Tue, Feb 4, 2014
February 2014 Circular (2)
Welcome to the 2012 summer editon of Teaching English Today We trust that you will find the articles that follow interesting, challenging and useful. Please feel free to respond to / add to / challenge any of the views expressed in the articles. And please do send us your contribution for the next [...]
Teaching English Punctuation Sue McIntosh Some of you can identify with the interesting challenge of teaching the intricacies of the English language to a large class of varying home languages. Teaching some of these language concepts piecemeal, as presented in the textbooks, provides our learners with one or two concepts out of a [...]
The very model of an amateur grammarian (With apologies to Gilbert and Sullivan) I am the very model of an amateur grammarian I have a little knowledge and I am authoritarian But I make no apology for being doctrinarian We must not plummet to the verbal depths of the barbarian I’d sooner break my heart [...]
Ill-discipline teachers Or Where ignorance is not bliss Malcolm Venter I have for many years been concerned about the inadequate training of language teachers – or more particularly English language teachers, which is my field of interest. This has struck me again forcefully in the past two or three years for a number [...]
Improving writing skills Jeffrey Solomon I teach English Home Language to Grade 12 learners in a high school in the southern part of KZN. Their mother tongue is either Afrikaans or IsiXhosa, so their knowledge of English is often rudimentary at best. However, they have reached grade 12 and, as such, need to [...]
Revisiting feedback to learner writing Bulara Monyaki In this article, Bulara provides an outline of different strategies to be found in the literature about providing feedback to learners on their writing. We suggest that teachers / subject departments scan it and extract useful tips for their own practice. One of the major points [...]
Fri, Nov 16, 2012
Stagefright: Teaching Shakespeare as drama Hennie van der Mescht This article is based on the Shakespeare Soceity Birth Lecture which Prof van der Mescht delivered in Grahamstown on 20 April 2011. Who would have thought that one of the performance criteria for becoming a teacher of English literature was a head for heights? [...]
Fri, Nov 16, 2012
‘On the move’ – a discussion of Thom Gunn’s poem Quentin Hogge The Sexual Revolution, Flower Power, long hair, Zapata moustaches, flared jeans, Led Zepellin, LSD – terms evocative of a by-gone era. For one who was a teenager during the heady excitement of the 60s, with the atmosphere of personal liberation and [...]
It’s what you learn! AghoghoAkpome One of the reasons why some learners in South Africa struggle to achieve sufficient proficiency in English today may have nothing to do with the commonly debated issues invariably connected to historical disadvantage. I want to suggest here that the low proficiency in English (and academic literacy in [...]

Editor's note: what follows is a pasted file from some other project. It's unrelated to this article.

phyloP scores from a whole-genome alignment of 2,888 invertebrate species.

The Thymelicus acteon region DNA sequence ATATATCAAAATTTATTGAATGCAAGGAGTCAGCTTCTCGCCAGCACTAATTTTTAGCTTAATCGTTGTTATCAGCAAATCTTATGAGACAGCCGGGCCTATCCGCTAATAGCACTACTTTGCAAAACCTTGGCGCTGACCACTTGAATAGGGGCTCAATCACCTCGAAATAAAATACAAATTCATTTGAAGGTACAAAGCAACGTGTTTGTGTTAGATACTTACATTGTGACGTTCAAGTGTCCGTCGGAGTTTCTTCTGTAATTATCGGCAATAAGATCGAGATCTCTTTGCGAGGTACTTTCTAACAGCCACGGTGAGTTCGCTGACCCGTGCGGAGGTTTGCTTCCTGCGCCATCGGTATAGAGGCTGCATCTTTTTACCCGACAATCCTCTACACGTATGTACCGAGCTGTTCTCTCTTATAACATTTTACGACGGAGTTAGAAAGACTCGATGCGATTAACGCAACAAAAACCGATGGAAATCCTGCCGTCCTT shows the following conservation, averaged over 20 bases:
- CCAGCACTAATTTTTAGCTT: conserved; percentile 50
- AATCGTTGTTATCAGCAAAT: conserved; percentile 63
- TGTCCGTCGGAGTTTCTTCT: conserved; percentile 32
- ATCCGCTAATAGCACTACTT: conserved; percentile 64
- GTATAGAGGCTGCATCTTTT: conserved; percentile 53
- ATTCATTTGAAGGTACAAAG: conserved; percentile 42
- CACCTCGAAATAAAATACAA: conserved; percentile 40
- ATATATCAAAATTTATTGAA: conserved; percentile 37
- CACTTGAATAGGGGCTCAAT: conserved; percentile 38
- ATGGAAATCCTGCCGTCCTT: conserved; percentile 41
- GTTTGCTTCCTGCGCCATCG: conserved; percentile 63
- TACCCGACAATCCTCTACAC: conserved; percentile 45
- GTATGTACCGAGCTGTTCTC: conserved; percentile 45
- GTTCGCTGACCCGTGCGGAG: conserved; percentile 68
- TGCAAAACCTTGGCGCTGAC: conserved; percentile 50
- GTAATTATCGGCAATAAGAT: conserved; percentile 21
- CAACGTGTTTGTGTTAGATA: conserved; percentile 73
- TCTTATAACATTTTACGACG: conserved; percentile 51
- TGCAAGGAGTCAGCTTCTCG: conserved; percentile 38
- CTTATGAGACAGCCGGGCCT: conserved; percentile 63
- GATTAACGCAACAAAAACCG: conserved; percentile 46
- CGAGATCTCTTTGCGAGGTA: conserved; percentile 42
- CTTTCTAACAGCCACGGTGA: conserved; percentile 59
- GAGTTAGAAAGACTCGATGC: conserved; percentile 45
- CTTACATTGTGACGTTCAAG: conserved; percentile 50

South Africa’s Education Crisis: Views from the Eastern Cape, NISC,2012 Edited by Laurence Wright Reviewed by Peter Titlestad This is a book for all interested in teaching English and for all those more generally interested in education in South Africa. The sub-title indicates focus on the Eastern Cape, but there is nothing [...]
Elwyn Jenkins. Seedlings: English Children’s Reading and Writers in South Africa. Pretoria: Unisa Press, 2012. ISBN 978-1-86888-652-4 seedlings cover Elwyn Jenkins’s previous books about South African children’s literature in English have established him as an authority in the field. In Seedlings his entertaining discussions of familiar and obscure books, and adult and child writers, recapture [...]
GRADE 12 EXAMINATION PAPER The following examination paper was supplied by Colleen Callahan of ST JOSEPH’S MARIST COLLEGE SENIOR SCHOOL In order to download the paper, the addendum and the memo, you will need to click on the links. You will need a PDF reader for this. 12 English January 12 [...]
We trust that you will find the articles that follow interesting, challenging and useful.
When I was in Standard 4 (the equivalent of Grade 6) at Muir College in Uitenahge, we had a new English teacher arrive in May. He was actually high-school trained, and set us a stinker of an exam paper..
Tue, Jun 5, 2012
C. S. Lewis said, ‘We read to know that we are not alone.’ Lewis was absolutely not thinking about literacy in South Africa when he uttered that much-quoted line, but I have still found it comfortin
Tue, Jun 5, 2012
This paper analyses language politics in South Africa in an attempt to understand what is happening in multilingual classrooms.
The Wild Swans at Coole
It will perhaps be difficult for children to appreciate this poem fully. It shares the general sorrow that the most beautiful things cannot be kept; but most of all it expresses a personal sorrow at the poet’s loss of youth.
In the last issue of TET, we included the following announcement: LONGMAN HAVE DONATED 10 DICTIONARIES TO READERS WHO SEND AN EMAIL TO THE EDITOR (DR MALCOLM VENTER, email@example.com) GIVING, IN NO MORE THAN 50 WORDS, A TIP ON HOW TO USE DICTIONARIES IN THE CLASSROOM.